Norway. The biggest issue is electricity prices. Norway is a very electrified country - almost nobody is using gas or any other power source for heating or cooking. Except firewood, but that is not very economical unless you or your buddy owns a forest. (My parents have a cottage with access to free firewood for the price of cutting it down and chopping it up yourself - we have a saying that firewood warns you four times, once cutting it down, once chopping it up, once stacking and carrying it inside, once burning it - but most people living in larger cities do not.)

    Almost all electricity in Norway is hydroelectric. That's still dependent on weather patterns, but on much longer timescales than solar or wind. Potential energy is stored in huge water reservoirs that essentially function like batteries. Because of high prices in Europe and new underseas cables, power companies have been selling the power overseas, driving up traditionally very low prices domestically and tapping the reservoirs ahead of winter. And to complicate matters, I personally live in the north, which has had very low prices (at times 500x lower than the south) due to low transfer capacity between the north and the south. A lot of people are calling for more connections between the north and the south, but these would not fix the problem short term (it would take years for them to be operational) and would probably only make prices higher for people like myself without significantly lowering prices in the south.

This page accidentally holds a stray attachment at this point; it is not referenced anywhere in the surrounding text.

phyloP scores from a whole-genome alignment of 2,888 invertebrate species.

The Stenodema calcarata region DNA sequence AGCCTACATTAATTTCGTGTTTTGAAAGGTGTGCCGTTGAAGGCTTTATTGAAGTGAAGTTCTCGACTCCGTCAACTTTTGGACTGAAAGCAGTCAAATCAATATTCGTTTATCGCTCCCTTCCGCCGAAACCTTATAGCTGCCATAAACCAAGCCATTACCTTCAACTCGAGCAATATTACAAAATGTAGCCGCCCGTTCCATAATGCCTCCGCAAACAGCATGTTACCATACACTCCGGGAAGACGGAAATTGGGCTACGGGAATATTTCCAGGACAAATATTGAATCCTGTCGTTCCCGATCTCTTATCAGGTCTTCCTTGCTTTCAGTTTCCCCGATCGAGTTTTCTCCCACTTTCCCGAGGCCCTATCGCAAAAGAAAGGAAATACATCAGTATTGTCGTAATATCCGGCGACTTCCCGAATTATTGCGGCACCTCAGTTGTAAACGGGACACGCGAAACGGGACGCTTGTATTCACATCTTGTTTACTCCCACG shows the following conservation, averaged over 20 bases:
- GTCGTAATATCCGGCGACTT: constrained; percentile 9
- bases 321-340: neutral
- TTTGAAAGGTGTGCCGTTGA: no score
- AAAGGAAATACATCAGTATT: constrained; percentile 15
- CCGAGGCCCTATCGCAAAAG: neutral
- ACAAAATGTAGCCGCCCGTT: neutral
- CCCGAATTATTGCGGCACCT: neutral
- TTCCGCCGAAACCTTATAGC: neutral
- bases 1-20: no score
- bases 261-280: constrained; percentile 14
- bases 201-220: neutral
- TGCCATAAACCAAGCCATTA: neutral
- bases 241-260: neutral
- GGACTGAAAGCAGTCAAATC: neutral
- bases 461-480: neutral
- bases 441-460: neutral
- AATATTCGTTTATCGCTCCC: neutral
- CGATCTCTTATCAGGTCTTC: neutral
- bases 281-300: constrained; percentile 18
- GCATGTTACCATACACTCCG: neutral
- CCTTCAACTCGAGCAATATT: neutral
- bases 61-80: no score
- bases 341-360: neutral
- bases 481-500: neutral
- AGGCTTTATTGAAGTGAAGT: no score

The result of this is that prices are still lower than mainland Europe, but due to Norway being extremely dependent on electricity, and having traditionally very low prices, the huge price hike leads to a significantly higher cost of living for most people. Most power companies are publically owned by the state or local municipalities, but this has the effect of essentially being a regressive consumption tax. You pay more if you use more, but everybody has a minimum viable level of consumption for basic living. The effect of all this is that the government's approval levels is at a low that has not been seen in decades, even after introducing a cashback type of solution where the state pays the majority of the price above a certain threshold.

    The government is already fairly weak, being a minority coalition. It consists of the Labor Party, which has been the largest party in Norway since WW2 but is losing voters due to the energy crisis, and the Center Party, a populist centrist party whose strongest base of voters are farmers, and which was fallen from almost 20% (pre-2021 election) to 13.5% (2021 election result) to now hanging around 5-6%. Nonetheless, there's no reason to suspect a change in government before the next election, even though the opposition holds a majority in the polls.